Crisis as an opportunity

CRISIS in any situation can be viewed either as an opportunity or as a curse.

As a curse, it leads one to desperation, trapped in one’s defeatist mindset left only with a hope that one can survive a crisis with a lot of help from others.

As an opportunity, it brings out the best yet in one’s ability to meet new challenges. The outlook is optimistic backed by determination to succeed and beat the odds.

This is the case today for many who are feeling the pinch of spiraling prices of food commodities. We have nothing to say to those who have nothing in mind but curse the situation. On the other hand, those who believe there is much to learn from the situation can start with Back to Basics mindset with modifications.

To beat high prices of food items, thanks to internet, there are now more options for families to do backyard or indoor vegetable gardening. There are tips for use of recyclable materials that will save one from buying finished products.

Barangay officials can also look at the situation as an opportunity for public service starting from identifying and negotiating use of idle private lands for community vegetable gardening, and or establish community cooperative stores where food items purchased on wholesale prices are sold to community residents with minimal markup.

The situation also offers opportunities for affluent civic groups to establish soup kitchens on weekends in churches and schools for indigent families in the barangays.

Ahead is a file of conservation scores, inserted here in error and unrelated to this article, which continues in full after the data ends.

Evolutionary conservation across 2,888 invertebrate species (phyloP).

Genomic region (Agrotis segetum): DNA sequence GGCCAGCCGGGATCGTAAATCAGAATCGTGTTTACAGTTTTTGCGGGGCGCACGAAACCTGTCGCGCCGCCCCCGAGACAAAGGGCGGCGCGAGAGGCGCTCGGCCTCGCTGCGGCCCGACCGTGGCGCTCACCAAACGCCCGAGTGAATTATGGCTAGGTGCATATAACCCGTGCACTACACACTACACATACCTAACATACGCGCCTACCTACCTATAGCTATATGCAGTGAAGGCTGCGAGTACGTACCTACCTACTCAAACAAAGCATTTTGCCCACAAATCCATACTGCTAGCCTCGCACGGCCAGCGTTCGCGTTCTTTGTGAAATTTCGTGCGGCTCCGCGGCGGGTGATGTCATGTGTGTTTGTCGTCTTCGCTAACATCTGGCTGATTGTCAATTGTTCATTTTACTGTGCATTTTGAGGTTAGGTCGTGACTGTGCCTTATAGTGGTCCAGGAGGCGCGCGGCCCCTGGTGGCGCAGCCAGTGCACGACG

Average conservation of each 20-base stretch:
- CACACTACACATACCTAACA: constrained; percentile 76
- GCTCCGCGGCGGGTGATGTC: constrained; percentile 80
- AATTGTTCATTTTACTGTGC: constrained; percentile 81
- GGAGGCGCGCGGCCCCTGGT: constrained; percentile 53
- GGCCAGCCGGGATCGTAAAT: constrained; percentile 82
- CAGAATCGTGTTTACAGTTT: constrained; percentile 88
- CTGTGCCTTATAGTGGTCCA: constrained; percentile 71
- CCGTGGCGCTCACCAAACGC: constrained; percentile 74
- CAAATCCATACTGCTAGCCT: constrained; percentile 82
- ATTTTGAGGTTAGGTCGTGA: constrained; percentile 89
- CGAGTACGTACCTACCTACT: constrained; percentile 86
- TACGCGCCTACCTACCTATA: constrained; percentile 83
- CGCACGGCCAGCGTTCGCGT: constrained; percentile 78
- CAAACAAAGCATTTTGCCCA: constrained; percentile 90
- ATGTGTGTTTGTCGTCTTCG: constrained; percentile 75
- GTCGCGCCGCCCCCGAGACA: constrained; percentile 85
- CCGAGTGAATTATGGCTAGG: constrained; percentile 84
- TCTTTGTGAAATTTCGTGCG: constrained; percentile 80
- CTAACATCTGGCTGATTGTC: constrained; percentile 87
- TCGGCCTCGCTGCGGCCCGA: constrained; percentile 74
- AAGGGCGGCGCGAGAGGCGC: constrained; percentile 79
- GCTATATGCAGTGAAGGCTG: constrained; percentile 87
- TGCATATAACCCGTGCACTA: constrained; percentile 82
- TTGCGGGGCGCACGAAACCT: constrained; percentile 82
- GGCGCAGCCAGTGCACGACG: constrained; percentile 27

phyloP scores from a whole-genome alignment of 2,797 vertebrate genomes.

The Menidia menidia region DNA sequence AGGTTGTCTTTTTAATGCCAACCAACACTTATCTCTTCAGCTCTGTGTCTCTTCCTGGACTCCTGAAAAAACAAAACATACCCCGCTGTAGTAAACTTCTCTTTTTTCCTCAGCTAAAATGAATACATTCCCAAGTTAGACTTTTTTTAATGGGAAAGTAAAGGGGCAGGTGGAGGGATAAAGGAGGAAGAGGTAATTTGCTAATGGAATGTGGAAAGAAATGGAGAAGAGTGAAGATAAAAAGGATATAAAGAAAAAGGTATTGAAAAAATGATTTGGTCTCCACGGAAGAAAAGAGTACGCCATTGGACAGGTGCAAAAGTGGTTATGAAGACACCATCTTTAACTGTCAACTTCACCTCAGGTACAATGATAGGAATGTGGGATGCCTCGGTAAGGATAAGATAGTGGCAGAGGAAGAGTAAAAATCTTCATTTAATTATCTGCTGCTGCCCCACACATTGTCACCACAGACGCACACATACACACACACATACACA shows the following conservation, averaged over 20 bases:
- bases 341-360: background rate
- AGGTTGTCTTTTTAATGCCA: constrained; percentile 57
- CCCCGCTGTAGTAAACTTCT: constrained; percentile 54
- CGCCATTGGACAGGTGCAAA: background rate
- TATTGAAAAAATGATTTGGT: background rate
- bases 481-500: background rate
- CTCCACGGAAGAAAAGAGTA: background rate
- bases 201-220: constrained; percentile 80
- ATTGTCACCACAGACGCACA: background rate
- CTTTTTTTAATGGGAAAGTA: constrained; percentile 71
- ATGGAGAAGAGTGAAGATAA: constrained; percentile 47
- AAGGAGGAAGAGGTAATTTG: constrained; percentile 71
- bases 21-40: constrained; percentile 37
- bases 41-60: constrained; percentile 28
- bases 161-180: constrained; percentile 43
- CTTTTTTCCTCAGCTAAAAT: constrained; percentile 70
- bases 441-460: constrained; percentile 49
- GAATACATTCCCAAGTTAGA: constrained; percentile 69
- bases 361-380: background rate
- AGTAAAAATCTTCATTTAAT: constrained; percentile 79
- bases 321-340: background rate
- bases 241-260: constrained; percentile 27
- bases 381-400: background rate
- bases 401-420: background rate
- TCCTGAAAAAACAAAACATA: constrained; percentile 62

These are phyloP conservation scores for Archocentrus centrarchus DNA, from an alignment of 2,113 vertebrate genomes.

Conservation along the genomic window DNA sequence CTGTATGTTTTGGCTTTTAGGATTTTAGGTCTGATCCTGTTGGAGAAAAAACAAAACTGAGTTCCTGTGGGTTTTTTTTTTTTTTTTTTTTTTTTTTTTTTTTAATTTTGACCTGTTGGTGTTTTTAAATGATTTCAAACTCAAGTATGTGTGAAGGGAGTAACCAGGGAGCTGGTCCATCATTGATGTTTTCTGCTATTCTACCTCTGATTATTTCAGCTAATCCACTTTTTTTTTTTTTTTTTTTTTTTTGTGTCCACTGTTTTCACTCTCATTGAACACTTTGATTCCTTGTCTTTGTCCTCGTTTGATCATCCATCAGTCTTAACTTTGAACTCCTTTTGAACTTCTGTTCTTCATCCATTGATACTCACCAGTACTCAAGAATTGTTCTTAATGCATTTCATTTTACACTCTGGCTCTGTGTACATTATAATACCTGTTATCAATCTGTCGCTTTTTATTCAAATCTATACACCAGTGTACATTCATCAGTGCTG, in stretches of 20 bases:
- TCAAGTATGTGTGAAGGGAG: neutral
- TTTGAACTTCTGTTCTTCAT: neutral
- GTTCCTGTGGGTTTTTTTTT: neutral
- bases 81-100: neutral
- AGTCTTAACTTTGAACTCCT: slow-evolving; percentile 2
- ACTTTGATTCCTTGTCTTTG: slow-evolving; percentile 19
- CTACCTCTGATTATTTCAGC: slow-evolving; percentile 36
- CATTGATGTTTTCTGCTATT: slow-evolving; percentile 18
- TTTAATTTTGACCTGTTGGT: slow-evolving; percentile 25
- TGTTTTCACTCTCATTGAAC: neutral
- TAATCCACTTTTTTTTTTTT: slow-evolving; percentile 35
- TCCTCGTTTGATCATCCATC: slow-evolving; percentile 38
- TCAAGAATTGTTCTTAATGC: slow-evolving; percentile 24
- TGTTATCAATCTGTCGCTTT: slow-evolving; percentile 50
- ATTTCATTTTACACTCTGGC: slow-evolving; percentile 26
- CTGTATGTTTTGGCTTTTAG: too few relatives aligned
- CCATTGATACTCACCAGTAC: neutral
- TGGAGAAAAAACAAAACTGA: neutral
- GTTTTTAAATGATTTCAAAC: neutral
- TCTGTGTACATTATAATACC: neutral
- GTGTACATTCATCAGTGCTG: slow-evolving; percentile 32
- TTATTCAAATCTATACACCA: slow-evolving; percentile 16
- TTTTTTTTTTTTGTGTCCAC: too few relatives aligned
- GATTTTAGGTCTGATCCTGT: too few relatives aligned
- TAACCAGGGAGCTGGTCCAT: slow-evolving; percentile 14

Crisis situations always brings about golden opportunities for challenges to improve one’s self and or a community by initially going back to basics. Do you see them?


Trillanes trial

PRESIDENT Duterte has revoked the amnesty granted some eight or so years ago by the previous administration to Sen. Trillanes.  In his order dated Aug. 31 and announced publicly on Sept. 4, Mr. Duterte said Trillanes’ amnesty to clear him of his twin coup plots in 2003 and 2010 were void ab anitio because (1) Trillanes did not apply for amnesty and (2) Trillanes did not accept his guilt under oath.  Trillanes has denied both accusations.

But the President, invoking his powers as Commander-In-Chief of the Armed Forces of the Philippines, also ordered Trillanes arrested and banned from traveling abroad.   Trillanes is a Navy officer.  Amid the rain of opinions about the matter, only the Supreme Court can say with finality whether Mr. Duterte is right or not.  One thing is sure, though: The high court’s verdict can define Trillanes’ political future, if not his life altogether.  Suspense!

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